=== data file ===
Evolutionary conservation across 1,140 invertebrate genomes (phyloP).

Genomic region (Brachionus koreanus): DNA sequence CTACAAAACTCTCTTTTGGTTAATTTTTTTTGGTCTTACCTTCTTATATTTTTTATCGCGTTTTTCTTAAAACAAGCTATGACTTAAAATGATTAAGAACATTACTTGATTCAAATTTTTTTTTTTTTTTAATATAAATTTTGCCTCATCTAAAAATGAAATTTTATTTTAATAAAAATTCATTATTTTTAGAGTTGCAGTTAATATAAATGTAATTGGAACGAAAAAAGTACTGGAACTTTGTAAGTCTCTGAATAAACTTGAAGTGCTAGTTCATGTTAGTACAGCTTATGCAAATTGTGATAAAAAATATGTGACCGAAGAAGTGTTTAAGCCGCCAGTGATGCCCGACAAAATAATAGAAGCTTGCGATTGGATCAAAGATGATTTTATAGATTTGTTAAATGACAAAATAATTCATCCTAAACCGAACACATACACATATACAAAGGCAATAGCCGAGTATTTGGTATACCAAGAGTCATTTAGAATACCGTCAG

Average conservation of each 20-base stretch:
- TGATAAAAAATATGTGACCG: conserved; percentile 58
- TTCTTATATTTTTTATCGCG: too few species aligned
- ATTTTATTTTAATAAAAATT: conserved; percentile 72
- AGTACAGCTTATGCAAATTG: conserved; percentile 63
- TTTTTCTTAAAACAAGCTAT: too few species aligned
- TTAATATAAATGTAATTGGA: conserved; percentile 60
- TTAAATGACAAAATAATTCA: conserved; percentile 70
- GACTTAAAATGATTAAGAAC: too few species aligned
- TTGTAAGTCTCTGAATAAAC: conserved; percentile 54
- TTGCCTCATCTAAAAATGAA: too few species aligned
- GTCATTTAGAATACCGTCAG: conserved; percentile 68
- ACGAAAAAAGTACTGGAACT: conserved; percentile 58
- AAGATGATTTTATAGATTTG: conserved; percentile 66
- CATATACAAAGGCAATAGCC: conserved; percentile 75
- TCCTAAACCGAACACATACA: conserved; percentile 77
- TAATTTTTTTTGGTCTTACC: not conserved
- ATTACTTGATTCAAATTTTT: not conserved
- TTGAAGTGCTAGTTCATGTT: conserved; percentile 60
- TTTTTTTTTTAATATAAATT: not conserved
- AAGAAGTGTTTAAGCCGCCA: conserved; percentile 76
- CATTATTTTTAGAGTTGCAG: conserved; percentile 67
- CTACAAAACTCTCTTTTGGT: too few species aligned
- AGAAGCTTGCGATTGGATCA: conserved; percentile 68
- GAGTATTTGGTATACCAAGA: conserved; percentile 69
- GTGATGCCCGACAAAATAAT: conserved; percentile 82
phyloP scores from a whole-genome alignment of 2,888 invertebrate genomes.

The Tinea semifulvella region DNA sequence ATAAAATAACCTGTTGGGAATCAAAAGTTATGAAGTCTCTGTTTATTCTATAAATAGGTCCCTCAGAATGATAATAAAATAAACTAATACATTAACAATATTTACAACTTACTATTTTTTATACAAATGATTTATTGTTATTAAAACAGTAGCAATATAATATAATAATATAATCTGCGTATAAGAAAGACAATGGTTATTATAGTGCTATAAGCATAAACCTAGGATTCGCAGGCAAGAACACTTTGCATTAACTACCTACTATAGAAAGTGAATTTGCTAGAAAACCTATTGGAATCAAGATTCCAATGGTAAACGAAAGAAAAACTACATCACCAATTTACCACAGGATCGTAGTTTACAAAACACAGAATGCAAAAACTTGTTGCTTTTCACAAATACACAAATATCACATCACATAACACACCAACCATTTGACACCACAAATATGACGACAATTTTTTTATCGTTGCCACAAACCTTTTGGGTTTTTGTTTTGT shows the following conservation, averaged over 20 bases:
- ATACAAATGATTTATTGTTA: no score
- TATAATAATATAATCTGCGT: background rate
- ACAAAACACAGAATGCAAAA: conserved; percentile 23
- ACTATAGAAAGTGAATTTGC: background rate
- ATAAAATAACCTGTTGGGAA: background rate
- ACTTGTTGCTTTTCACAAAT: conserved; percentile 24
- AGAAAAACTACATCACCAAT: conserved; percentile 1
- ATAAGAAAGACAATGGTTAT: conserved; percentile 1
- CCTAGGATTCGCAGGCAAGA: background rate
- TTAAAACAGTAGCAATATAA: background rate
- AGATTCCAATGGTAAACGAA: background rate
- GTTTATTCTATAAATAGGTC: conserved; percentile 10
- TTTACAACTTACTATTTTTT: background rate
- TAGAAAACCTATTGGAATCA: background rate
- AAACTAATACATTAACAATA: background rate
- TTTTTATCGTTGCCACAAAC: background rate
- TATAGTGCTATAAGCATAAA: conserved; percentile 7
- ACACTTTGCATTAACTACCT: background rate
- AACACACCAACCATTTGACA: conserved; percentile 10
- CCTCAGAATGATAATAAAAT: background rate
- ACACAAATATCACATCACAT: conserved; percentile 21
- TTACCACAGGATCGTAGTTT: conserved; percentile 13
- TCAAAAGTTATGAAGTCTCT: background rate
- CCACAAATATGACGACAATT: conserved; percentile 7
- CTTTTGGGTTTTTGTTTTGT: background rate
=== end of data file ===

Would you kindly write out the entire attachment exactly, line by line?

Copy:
Evolutionary conservation across 1,140 invertebrate genomes (phyloP).

Genomic region (Brachionus koreanus): DNA sequence CTACAAAACTCTCTTTTGGTTAATTTTTTTTGGTCTTACCTTCTTATATTTTTTATCGCGTTTTTCTTAAAACAAGCTATGACTTAAAATGATTAAGAACATTACTTGATTCAAATTTTTTTTTTTTTTTAATATAAATTTTGCCTCATCTAAAAATGAAATTTTATTTTAATAAAAATTCATTATTTTTAGAGTTGCAGTTAATATAAATGTAATTGGAACGAAAAAAGTACTGGAACTTTGTAAGTCTCTGAATAAACTTGAAGTGCTAGTTCATGTTAGTACAGCTTATGCAAATTGTGATAAAAAATATGTGACCGAAGAAGTGTTTAAGCCGCCAGTGATGCCCGACAAAATAATAGAAGCTTGCGATTGGATCAAAGATGATTTTATAGATTTGTTAAATGACAAAATAATTCATCCTAAACCGAACACATACACATATACAAAGGCAATAGCCGAGTATTTGGTATACCAAGAGTCATTTAGAATACCGTCAG

Average conservation of each 20-base stretch:
- TGATAAAAAATATGTGACCG: conserved; percentile 58
- TTCTTATATTTTTTATCGCG: too few species aligned
- ATTTTATTTTAATAAAAATT: conserved; percentile 72
- AGTACAGCTTATGCAAATTG: conserved; percentile 63
- TTTTTCTTAAAACAAGCTAT: too few species aligned
- TTAATATAAATGTAATTGGA: conserved; percentile 60
- TTAAATGACAAAATAATTCA: conserved; percentile 70
- GACTTAAAATGATTAAGAAC: too few species aligned
- TTGTAAGTCTCTGAATAAAC: conserved; percentile 54
- TTGCCTCATCTAAAAATGAA: too few species aligned
- GTCATTTAGAATACCGTCAG: conserved; percentile 68
- ACGAAAAAAGTACTGGAACT: conserved; percentile 58
- AAGATGATTTTATAGATTTG: conserved; percentile 66
- CATATACAAAGGCAATAGCC: conserved; percentile 75
- TCCTAAACCGAACACATACA: conserved; percentile 77
- TAATTTTTTTTGGTCTTACC: not conserved
- ATTACTTGATTCAAATTTTT: not conserved
- TTGAAGTGCTAGTTCATGTT: conserved; percentile 60
- TTTTTTTTTTAATATAAATT: not conserved
- AAGAAGTGTTTAAGCCGCCA: conserved; percentile 76
- CATTATTTTTAGAGTTGCAG: conserved; percentile 67
- CTACAAAACTCTCTTTTGGT: too few species aligned
- AGAAGCTTGCGATTGGATCA: conserved; percentile 68
- GAGTATTTGGTATACCAAGA: conserved; percentile 69
- GTGATGCCCGACAAAATAAT: conserved; percentile 82
phyloP scores from a whole-genome alignment of 2,888 invertebrate genomes.

The Tinea semifulvella region DNA sequence ATAAAATAACCTGTTGGGAATCAAAAGTTATGAAGTCTCTGTTTATTCTATAAATAGGTCCCTCAGAATGATAATAAAATAAACTAATACATTAACAATATTTACAACTTACTATTTTTTATACAAATGATTTATTGTTATTAAAACAGTAGCAATATAATATAATAATATAATCTGCGTATAAGAAAGACAATGGTTATTATAGTGCTATAAGCATAAACCTAGGATTCGCAGGCAAGAACACTTTGCATTAACTACCTACTATAGAAAGTGAATTTGCTAGAAAACCTATTGGAATCAAGATTCCAATGGTAAACGAAAGAAAAACTACATCACCAATTTACCACAGGATCGTAGTTTACAAAACACAGAATGCAAAAACTTGTTGCTTTTCACAAATACACAAATATCACATCACATAACACACCAACCATTTGACACCACAAATATGACGACAATTTTTTTATCGTTGCCACAAACCTTTTGGGTTTTTGTTTTGT shows the following conservation, averaged over 20 bases:
- ATACAAATGATTTATTGTTA: no score
- TATAATAATATAATCTGCGT: background rate
- ACAAAACACAGAATGCAAAA: conserved; percentile 23
- ACTATAGAAAGTGAATTTGC: background rate
- ATAAAATAACCTGTTGGGAA: background rate
- ACTTGTTGCTTTTCACAAAT: conserved; percentile 24
- AGAAAAACTACATCACCAAT: conserved; percentile 1
- ATAAGAAAGACAATGGTTAT: conserved; percentile 1
- CCTAGGATTCGCAGGCAAGA: background rate
- TTAAAACAGTAGCAATATAA: background rate
- AGATTCCAATGGTAAACGAA: background rate
- GTTTATTCTATAAATAGGTC: conserved; percentile 10
- TTTACAACTTACTATTTTTT: background rate
- TAGAAAACCTATTGGAATCA: background rate
- AAACTAATACATTAACAATA: background rate
- TTTTTATCGTTGCCACAAAC: background rate
- TATAGTGCTATAAGCATAAA: conserved; percentile 7
- ACACTTTGCATTAACTACCT: background rate
- AACACACCAACCATTTGACA: conserved; percentile 10
- CCTCAGAATGATAATAAAAT: background rate
- ACACAAATATCACATCACAT: conserved; percentile 21
- TTACCACAGGATCGTAGTTT: conserved; percentile 13
- TCAAAAGTTATGAAGTCTCT: background rate
- CCACAAATATGACGACAATT: conserved; percentile 7
- CTTTTGGGTTTTTGTTTTGT: background rate